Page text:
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      Abbreviated rules   07/28/2017

      Underdawg did an excellent job of explaining the rules.  Here's the simplified version: Don't insinuate Pedo.  Warning and or timeout for a first offense.  PermaFlick for any subsequent offenses Don't out members.  See above for penalties.  Caveat:  if you have ever used your own real name or personal information here on the forums since, like, ever - it doesn't count and you are fair game. If you see spam posts, report it to the mods.  We do not hang out in every thread 24/7 If you see any of the above, report it to the mods by hitting the Report button in the offending post.   We do not take action for foul language, off-subject content, or abusive behavior unless it escalates to persistent stalking.  There may be times that we might warn someone or flick someone for something particularly egregious.  There is no standard, we will know it when we see it.  If you continually report things that do not fall into rules #1 or 2 above, you may very well get a timeout yourself for annoying the Mods with repeated whining.  Use your best judgement. Warnings, timeouts, suspensions and flicks are arbitrary and capricious.  Deal with it.  Welcome to anarchy.   If you are a newbie, there are unwritten rules to adhere to.  They will be explained to you soon enough.  
kimbottles

Perry Sliver Class Day Sailor

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34 minutes ago, Panoramix said:

I think that some people build proas which are either pacific or atlantic depending on the tack. In French we call these "prao monodrome".

OJ1b.jpg

That is a tacking outrigger (aka Hawaiian sailing canoe) , not a proa.  Nice one!

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1 hour ago, Rasputin22 said:

A bidirectional Proa is somewhat redundant isn't it? 

Yep, but given the confusion that nearly always erupts, better  to hammer and countersink.  Besides some irritation about my answer, my meaning, methinks, was apparently clear.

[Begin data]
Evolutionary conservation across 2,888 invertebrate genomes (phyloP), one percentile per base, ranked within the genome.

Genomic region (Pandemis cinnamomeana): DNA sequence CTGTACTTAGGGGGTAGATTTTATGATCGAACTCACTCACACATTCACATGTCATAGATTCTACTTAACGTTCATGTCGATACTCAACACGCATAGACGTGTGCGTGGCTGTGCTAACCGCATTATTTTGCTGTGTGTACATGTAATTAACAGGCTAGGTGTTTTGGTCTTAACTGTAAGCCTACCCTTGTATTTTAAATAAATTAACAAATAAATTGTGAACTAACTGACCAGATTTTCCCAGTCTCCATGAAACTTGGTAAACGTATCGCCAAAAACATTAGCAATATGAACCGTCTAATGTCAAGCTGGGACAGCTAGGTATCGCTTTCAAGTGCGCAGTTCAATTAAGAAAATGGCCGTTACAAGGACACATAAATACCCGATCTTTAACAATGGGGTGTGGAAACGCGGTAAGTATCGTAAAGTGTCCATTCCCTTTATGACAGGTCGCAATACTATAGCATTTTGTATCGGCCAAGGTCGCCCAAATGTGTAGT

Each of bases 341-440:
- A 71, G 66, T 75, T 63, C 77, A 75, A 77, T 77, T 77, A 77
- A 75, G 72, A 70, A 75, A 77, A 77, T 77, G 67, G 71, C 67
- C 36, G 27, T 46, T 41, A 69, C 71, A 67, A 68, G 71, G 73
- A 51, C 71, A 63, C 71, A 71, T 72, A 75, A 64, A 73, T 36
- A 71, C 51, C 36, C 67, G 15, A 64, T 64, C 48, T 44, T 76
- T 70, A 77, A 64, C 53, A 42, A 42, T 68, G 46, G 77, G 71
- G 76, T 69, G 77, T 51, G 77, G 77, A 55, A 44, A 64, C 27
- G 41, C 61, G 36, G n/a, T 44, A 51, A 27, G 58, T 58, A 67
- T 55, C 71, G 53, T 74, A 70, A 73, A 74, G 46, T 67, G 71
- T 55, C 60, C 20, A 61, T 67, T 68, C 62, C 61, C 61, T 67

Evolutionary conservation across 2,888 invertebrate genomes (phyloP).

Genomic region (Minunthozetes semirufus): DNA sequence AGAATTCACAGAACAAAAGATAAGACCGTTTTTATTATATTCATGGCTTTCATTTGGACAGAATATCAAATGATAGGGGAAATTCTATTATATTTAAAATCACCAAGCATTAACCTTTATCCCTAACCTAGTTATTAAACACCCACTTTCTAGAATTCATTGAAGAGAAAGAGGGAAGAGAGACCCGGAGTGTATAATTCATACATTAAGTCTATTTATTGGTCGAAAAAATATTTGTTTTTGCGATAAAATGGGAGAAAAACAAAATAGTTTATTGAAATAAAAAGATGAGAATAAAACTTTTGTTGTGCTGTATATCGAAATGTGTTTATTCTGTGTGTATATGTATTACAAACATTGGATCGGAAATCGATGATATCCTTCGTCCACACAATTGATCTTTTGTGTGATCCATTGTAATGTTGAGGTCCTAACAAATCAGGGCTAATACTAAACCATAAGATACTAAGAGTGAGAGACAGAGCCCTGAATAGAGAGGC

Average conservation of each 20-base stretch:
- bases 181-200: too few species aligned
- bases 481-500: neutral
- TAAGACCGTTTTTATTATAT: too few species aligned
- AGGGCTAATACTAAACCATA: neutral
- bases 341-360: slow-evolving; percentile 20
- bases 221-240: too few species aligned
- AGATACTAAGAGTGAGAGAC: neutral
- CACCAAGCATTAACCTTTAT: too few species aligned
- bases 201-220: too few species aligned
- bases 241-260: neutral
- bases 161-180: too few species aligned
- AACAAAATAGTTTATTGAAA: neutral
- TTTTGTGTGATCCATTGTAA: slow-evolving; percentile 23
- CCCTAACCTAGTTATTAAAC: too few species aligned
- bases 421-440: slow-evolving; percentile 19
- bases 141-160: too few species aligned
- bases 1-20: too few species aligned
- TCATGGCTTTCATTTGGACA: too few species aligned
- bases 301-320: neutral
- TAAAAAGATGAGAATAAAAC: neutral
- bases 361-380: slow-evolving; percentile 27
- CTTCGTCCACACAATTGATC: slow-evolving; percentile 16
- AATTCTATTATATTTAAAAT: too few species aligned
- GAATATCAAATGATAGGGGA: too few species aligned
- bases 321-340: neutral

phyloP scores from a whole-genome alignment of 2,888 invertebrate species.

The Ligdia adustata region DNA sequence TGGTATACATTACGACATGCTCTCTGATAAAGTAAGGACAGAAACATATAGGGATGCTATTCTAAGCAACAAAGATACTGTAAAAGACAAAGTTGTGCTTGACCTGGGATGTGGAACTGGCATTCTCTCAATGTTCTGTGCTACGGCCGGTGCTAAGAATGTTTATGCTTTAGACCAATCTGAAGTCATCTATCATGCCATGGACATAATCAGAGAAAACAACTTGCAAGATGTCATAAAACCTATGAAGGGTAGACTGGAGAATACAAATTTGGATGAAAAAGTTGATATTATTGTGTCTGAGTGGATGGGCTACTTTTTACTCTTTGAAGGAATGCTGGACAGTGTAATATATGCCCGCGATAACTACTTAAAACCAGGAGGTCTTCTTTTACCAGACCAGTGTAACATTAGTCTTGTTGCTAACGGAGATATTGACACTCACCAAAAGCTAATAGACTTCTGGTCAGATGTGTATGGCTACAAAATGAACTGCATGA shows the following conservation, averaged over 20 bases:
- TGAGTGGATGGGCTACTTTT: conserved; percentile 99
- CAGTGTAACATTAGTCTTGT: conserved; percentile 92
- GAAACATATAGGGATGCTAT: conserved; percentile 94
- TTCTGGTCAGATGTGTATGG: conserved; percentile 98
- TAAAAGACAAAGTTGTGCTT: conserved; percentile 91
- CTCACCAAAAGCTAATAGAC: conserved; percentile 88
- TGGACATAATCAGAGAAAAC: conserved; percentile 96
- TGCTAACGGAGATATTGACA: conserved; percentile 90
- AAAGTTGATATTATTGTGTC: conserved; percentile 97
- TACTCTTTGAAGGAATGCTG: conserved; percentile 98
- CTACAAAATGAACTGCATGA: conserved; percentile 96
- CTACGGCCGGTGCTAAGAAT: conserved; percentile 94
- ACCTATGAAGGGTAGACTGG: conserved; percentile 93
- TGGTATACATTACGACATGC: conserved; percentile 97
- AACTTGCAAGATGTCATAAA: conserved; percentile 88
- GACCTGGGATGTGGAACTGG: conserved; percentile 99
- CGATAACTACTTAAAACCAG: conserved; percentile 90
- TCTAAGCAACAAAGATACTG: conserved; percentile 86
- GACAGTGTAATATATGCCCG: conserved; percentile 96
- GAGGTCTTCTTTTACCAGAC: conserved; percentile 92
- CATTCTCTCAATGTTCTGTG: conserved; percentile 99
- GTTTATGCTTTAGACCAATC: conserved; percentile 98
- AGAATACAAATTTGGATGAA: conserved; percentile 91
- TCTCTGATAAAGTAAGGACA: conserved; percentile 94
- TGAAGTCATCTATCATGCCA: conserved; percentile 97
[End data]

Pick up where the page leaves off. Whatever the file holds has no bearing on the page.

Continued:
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1 hour ago, Rasputin22 said:

Better to be doubly redundant than oxymoronic! Just messing with you Amati, just show some pics of said craft for now.

 

IMG_0359.JPG

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1 hour ago, Rasputin22 said:

Better to be doubly redundant than oxymoronic! Just messing with you Amati, just show some pics of said craft for now.

 

IMG_0360.JPG

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36 minutes ago, Rasputin22 said:

You said bi-directional but it looks to have anti-gravity qualities too. Are those photos upside down? 

They're upright on my iPhone-

maybe we should move this to multihills if anyone's interested

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38 minutes ago, Rasputin22 said:

Are those photos upside down?

Yes, but if you click to "magnify" in Chrome, it gets fixed when viewed this way:

http://forums.sailinganarchy.com/uploads/monthly_2017_11/IMG_0360.JPG.7d3a9477e4a140673051465043cbb43e.JPG

Bigger image would be better?  Not to push this thread drift too far, but I wonder what the French call a bi-directional proa?

Quote

maybe we should move this to multihills if anyone's interested

Yes, please, would love to hear more about it.